As TFL hints at a decade-long delay for Crossrail 2, here’s how rents have fared since the scheme was first announced

  • A TFL business case has hinted that the £31bn Crossrail 2 infrastructure project could be delayed until the 2040s, in order to raise the required funding
  • Tenant demand has spiked since the route announcement in February 2013, pushing up rents in 13 of the 15 local authorities along the much anticipated commuter line
  • Landbay calls on government to link £2bn boost to affordable housing and infrastructure plans

A leaked business case from TFL to the government this week revealed that Crossrail 2 could be delayed by a decade, as a funding shortfall jeopardises the final go-ahead from ministers. As the future of the line is called into question, the latest Landbay Rental Index, powered by MIAC, reveals that a significant uplift in tenant demand in the four and a half years since the route was announced has pushed up rents in 13 of the 15 affected local authorities, and by 21.5 per cent around north terminus Broxbourne.

When the route for Crossrail 2 was first announced in February 2013, rents were falling in seven of the 15 local authorities set to house the new line. In the year that followed, a dramatic uplift in tenant demand saw rents grow in all but one, Epsom. Overall in the four and a half years since the announcement was made, 13 of the 15 affected local authorities have seen notable rent rises, most notably in the North and West extremities of the line, namely: Broxbourne (21.5 per cent), Enfield (13.8 per cent), Haringey (11.4 per cent) and Spelthorne (10.5 per cent).

However, while tenant demand indeed grew quickly until 2016, the government has begun to drag its feet on the final approval of the new infrastructure project, and rents have once again begun to fall, almost across the board. Only Enfield saw rents grow (0.4 per cent) in the past year, although by September rents had fallen here too, by -0.2 per cent last month. Meanwhile Broxbourne (-1.75 per cent), Richmond (-1.13 per cent), and Spelthorne (-2.16 per cent) are all showing signs of dwindling tenant demand.

As London rents return to growth in September, after falling for 15 consecutive months, there are signs that demand for rental accommodation could again be rising in the Capital, putting further pressure on the government to follow through on its pledge to release an extra £2bn of government cash for local authorities across the UK to build more affordable housing.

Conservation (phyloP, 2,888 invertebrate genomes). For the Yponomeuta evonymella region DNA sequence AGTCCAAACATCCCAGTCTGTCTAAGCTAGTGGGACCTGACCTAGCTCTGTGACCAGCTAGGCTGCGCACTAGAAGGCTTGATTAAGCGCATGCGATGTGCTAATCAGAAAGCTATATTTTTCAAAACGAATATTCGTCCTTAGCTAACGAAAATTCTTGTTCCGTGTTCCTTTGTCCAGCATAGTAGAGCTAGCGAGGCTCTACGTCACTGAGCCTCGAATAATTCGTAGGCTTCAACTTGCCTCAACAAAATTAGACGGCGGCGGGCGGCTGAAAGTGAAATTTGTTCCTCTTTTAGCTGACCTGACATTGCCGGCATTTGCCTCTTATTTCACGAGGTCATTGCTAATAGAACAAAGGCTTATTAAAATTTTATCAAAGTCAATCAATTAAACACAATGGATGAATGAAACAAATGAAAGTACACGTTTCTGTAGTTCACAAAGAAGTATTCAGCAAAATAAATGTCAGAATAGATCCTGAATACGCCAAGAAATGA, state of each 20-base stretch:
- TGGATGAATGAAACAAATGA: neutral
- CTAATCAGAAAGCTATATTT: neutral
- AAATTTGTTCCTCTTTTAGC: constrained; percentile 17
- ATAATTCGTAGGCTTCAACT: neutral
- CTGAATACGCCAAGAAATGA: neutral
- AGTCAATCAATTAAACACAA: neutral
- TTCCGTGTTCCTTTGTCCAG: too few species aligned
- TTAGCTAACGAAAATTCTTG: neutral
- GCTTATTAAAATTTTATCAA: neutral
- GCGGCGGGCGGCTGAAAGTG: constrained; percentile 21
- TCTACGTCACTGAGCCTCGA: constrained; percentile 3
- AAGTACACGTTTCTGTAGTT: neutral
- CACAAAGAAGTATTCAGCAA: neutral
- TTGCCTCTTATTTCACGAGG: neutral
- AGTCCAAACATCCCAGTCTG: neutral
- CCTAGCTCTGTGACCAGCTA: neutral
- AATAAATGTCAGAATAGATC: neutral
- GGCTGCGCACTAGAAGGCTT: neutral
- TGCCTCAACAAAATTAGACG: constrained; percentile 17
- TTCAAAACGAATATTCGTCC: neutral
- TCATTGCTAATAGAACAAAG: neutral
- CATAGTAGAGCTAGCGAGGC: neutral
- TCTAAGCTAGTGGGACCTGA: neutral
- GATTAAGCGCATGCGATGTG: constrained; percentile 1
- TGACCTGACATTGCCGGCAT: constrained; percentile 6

John Goodall, CEO and founder of Landbay said:

“The idea of a north/south London railway dates back to the 70s, but it was only in 2013 that we found out where Crossrail 2 would actually run. Planned infrastructure is a key driver of tenant demand, so rents and property prices along the planned line quickly followed suit. But news that the line may now be delayed by a decade is nothing short of a hammer blow to all those that have had the foresight to plan that far ahead.

“What’s needed by tenants, landlords, buyers, business, and builders is a clear commitment from the government that the project will be delivered in 2033 as expected. Not only to help people and businesses plan their lives ahead, but also to allow adequate time for local authorities to plug housing shortfalls before demand spirals out of control.

“For example, the latest £2billion social housing pledge is an encouraging sign that the government is taking seriously the UK’s housing shortage, but this could and should be linked to the UK’s infrastructure plan, to spare any nasty surprises down the track.”

UK Rental Index

SEPT 17 YoY (percent) MoM (per cent) Av. £
UK 0.73 0.10 1,196
England 0.64 0.09 1,227
Scotland 2.01 0.42 733
Wales 1.31 0.01 640
London -0.80 0.01 1,876
UK without London 1.56 0.15 758

 

UK Rental Index by number of beds

One bed Two bed Three bed
YoY (per cent) MoM

(per cent)

Av. £ YoY

(per cent)

MoM

(per cent)

Av. £ YoY

(per cent)

MoM

(per cent)

Av. £
UK 0.56 0.14 1,016 0.74 0.13 1,158 1.11 0.09 1,330
England 0.45 0.12 1,049 0.66 0.12 1,193 1.03 0.08 1,350
Scotland 2.03 0.55 554 1.78 0.37 696 2.24 0.32 1,130
Wales 1.47 -0.06 544 1.08 -0.03 655 1.75 0.09 616
London -0.80 0.06 1,448 -0.88 0.03 1,920 -0.66 -0.02 2,684
UK without London 1.66 0.21 599 1.58 0.18 715 1.72 0.13 825